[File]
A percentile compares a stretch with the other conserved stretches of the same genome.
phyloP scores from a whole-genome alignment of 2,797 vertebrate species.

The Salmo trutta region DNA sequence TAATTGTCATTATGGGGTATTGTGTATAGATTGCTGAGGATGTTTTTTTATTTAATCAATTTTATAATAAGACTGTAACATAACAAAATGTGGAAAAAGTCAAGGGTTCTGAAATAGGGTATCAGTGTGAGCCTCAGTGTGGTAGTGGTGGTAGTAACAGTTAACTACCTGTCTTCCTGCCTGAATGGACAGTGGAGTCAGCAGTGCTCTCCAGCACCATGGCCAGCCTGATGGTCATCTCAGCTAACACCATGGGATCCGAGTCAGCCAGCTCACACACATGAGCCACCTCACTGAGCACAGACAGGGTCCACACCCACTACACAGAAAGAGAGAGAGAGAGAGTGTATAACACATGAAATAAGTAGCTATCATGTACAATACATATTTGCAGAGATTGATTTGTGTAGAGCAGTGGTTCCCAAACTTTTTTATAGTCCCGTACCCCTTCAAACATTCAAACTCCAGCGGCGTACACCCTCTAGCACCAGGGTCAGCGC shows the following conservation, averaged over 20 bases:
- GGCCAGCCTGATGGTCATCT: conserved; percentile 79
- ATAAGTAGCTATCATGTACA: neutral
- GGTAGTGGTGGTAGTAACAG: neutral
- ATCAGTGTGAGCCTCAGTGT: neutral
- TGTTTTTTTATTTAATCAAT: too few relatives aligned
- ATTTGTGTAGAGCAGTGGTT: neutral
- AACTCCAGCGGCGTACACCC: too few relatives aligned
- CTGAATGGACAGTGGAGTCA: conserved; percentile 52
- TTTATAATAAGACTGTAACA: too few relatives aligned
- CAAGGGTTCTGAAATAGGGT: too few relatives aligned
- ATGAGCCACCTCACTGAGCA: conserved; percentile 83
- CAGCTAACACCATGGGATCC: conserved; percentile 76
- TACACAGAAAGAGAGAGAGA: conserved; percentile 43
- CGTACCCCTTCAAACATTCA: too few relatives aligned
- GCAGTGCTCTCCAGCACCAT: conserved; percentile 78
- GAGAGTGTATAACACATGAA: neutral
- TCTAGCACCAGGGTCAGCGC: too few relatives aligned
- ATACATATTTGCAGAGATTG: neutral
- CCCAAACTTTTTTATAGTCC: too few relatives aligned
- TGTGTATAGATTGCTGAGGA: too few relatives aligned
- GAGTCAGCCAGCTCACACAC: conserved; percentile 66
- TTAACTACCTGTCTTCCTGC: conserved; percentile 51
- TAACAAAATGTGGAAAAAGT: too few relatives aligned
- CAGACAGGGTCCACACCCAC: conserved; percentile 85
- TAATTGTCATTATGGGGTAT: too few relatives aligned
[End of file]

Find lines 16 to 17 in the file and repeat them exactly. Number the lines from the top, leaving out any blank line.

- TACACAGAAAGAGAGAGAGA: conserved; percentile 43
- CGTACCCCTTCAAACATTCA: too few relatives aligned